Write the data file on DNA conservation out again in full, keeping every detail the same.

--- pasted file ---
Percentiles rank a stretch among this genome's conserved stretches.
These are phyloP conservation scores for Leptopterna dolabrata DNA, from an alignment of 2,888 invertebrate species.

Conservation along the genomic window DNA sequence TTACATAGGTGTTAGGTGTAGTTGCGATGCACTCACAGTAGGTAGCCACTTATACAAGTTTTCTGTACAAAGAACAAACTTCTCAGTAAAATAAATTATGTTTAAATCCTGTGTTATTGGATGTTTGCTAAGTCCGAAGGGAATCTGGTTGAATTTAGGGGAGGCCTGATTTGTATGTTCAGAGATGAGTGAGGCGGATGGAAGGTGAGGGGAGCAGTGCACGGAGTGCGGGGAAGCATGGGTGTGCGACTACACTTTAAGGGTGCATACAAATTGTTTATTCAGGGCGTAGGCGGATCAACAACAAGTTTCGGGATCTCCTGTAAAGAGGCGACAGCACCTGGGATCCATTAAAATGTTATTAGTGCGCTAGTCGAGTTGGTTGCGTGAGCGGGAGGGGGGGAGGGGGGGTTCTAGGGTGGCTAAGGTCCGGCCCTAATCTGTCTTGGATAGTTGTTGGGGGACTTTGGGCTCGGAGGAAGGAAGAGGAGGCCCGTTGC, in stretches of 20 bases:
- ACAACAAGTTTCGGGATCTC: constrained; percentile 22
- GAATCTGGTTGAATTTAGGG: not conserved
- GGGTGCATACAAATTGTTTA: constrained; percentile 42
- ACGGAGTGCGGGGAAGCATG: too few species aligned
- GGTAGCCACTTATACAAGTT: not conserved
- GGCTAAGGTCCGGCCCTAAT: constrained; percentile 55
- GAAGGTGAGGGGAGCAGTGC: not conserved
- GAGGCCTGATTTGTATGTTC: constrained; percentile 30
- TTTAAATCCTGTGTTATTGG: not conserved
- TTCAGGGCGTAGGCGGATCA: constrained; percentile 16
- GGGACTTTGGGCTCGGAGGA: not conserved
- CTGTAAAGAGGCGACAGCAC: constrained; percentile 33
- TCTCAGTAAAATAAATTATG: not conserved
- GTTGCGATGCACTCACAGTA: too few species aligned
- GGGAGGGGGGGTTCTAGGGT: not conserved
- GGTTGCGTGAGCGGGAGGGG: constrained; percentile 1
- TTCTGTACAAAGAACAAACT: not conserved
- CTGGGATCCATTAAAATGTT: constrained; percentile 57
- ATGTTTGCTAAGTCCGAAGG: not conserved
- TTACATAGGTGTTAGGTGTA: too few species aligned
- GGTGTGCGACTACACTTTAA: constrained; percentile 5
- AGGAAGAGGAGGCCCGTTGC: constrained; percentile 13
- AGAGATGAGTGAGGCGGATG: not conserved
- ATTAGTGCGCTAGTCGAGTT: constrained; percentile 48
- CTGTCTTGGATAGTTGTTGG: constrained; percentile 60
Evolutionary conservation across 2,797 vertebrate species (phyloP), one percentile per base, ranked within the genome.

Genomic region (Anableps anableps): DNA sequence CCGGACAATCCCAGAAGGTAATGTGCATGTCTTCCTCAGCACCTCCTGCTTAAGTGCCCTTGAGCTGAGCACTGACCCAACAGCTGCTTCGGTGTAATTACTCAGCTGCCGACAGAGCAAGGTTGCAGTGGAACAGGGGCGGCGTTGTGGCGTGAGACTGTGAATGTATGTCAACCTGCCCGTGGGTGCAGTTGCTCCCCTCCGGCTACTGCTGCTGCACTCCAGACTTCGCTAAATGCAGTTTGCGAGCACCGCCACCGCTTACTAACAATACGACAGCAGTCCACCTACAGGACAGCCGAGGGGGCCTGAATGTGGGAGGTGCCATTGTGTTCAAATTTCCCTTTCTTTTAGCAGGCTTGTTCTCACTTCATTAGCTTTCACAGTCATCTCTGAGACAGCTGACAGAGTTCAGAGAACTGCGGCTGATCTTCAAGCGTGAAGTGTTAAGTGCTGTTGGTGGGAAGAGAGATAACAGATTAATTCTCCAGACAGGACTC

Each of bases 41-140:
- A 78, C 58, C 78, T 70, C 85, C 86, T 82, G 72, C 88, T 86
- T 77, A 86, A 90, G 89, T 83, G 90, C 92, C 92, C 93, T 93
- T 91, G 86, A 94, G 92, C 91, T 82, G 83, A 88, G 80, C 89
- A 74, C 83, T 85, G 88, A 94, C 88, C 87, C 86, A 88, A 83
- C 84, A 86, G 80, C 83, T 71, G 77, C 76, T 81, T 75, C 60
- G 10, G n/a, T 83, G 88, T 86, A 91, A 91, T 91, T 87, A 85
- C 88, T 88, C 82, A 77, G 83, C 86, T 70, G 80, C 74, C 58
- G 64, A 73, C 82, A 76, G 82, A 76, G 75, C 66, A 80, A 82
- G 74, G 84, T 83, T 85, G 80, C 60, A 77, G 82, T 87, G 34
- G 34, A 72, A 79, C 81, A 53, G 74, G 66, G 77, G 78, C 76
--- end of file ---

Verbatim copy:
Percentiles rank a stretch among this genome's conserved stretches.
These are phyloP conservation scores for Leptopterna dolabrata DNA, from an alignment of 2,888 invertebrate species.

Conservation along the genomic window DNA sequence TTACATAGGTGTTAGGTGTAGTTGCGATGCACTCACAGTAGGTAGCCACTTATACAAGTTTTCTGTACAAAGAACAAACTTCTCAGTAAAATAAATTATGTTTAAATCCTGTGTTATTGGATGTTTGCTAAGTCCGAAGGGAATCTGGTTGAATTTAGGGGAGGCCTGATTTGTATGTTCAGAGATGAGTGAGGCGGATGGAAGGTGAGGGGAGCAGTGCACGGAGTGCGGGGAAGCATGGGTGTGCGACTACACTTTAAGGGTGCATACAAATTGTTTATTCAGGGCGTAGGCGGATCAACAACAAGTTTCGGGATCTCCTGTAAAGAGGCGACAGCACCTGGGATCCATTAAAATGTTATTAGTGCGCTAGTCGAGTTGGTTGCGTGAGCGGGAGGGGGGGAGGGGGGGTTCTAGGGTGGCTAAGGTCCGGCCCTAATCTGTCTTGGATAGTTGTTGGGGGACTTTGGGCTCGGAGGAAGGAAGAGGAGGCCCGTTGC, in stretches of 20 bases:
- ACAACAAGTTTCGGGATCTC: constrained; percentile 22
- GAATCTGGTTGAATTTAGGG: not conserved
- GGGTGCATACAAATTGTTTA: constrained; percentile 42
- ACGGAGTGCGGGGAAGCATG: too few species aligned
- GGTAGCCACTTATACAAGTT: not conserved
- GGCTAAGGTCCGGCCCTAAT: constrained; percentile 55
- GAAGGTGAGGGGAGCAGTGC: not conserved
- GAGGCCTGATTTGTATGTTC: constrained; percentile 30
- TTTAAATCCTGTGTTATTGG: not conserved
- TTCAGGGCGTAGGCGGATCA: constrained; percentile 16
- GGGACTTTGGGCTCGGAGGA: not conserved
- CTGTAAAGAGGCGACAGCAC: constrained; percentile 33
- TCTCAGTAAAATAAATTATG: not conserved
- GTTGCGATGCACTCACAGTA: too few species aligned
- GGGAGGGGGGGTTCTAGGGT: not conserved
- GGTTGCGTGAGCGGGAGGGG: constrained; percentile 1
- TTCTGTACAAAGAACAAACT: not conserved
- CTGGGATCCATTAAAATGTT: constrained; percentile 57
- ATGTTTGCTAAGTCCGAAGG: not conserved
- TTACATAGGTGTTAGGTGTA: too few species aligned
- GGTGTGCGACTACACTTTAA: constrained; percentile 5
- AGGAAGAGGAGGCCCGTTGC: constrained; percentile 13
- AGAGATGAGTGAGGCGGATG: not conserved
- ATTAGTGCGCTAGTCGAGTT: constrained; percentile 48
- CTGTCTTGGATAGTTGTTGG: constrained; percentile 60
Evolutionary conservation across 2,797 vertebrate species (phyloP), one percentile per base, ranked within the genome.

Genomic region (Anableps anableps): DNA sequence CCGGACAATCCCAGAAGGTAATGTGCATGTCTTCCTCAGCACCTCCTGCTTAAGTGCCCTTGAGCTGAGCACTGACCCAACAGCTGCTTCGGTGTAATTACTCAGCTGCCGACAGAGCAAGGTTGCAGTGGAACAGGGGCGGCGTTGTGGCGTGAGACTGTGAATGTATGTCAACCTGCCCGTGGGTGCAGTTGCTCCCCTCCGGCTACTGCTGCTGCACTCCAGACTTCGCTAAATGCAGTTTGCGAGCACCGCCACCGCTTACTAACAATACGACAGCAGTCCACCTACAGGACAGCCGAGGGGGCCTGAATGTGGGAGGTGCCATTGTGTTCAAATTTCCCTTTCTTTTAGCAGGCTTGTTCTCACTTCATTAGCTTTCACAGTCATCTCTGAGACAGCTGACAGAGTTCAGAGAACTGCGGCTGATCTTCAAGCGTGAAGTGTTAAGTGCTGTTGGTGGGAAGAGAGATAACAGATTAATTCTCCAGACAGGACTC

Each of bases 41-140:
- A 78, C 58, C 78, T 70, C 85, C 86, T 82, G 72, C 88, T 86
- T 77, A 86, A 90, G 89, T 83, G 90, C 92, C 92, C 93, T 93
- T 91, G 86, A 94, G 92, C 91, T 82, G 83, A 88, G 80, C 89
- A 74, C 83, T 85, G 88, A 94, C 88, C 87, C 86, A 88, A 83
- C 84, A 86, G 80, C 83, T 71, G 77, C 76, T 81, T 75, C 60
- G 10, G n/a, T 83, G 88, T 86, A 91, A 91, T 91, T 87, A 85
- C 88, T 88, C 82, A 77, G 83, C 86, T 70, G 80, C 74, C 58
- G 64, A 73, C 82, A 76, G 82, A 76, G 75, C 66, A 80, A 82
- G 74, G 84, T 83, T 85, G 80, C 60, A 77, G 82, T 87, G 34
- G 34, A 72, A 79, C 81, A 53, G 74, G 66, G 77, G 78, C 76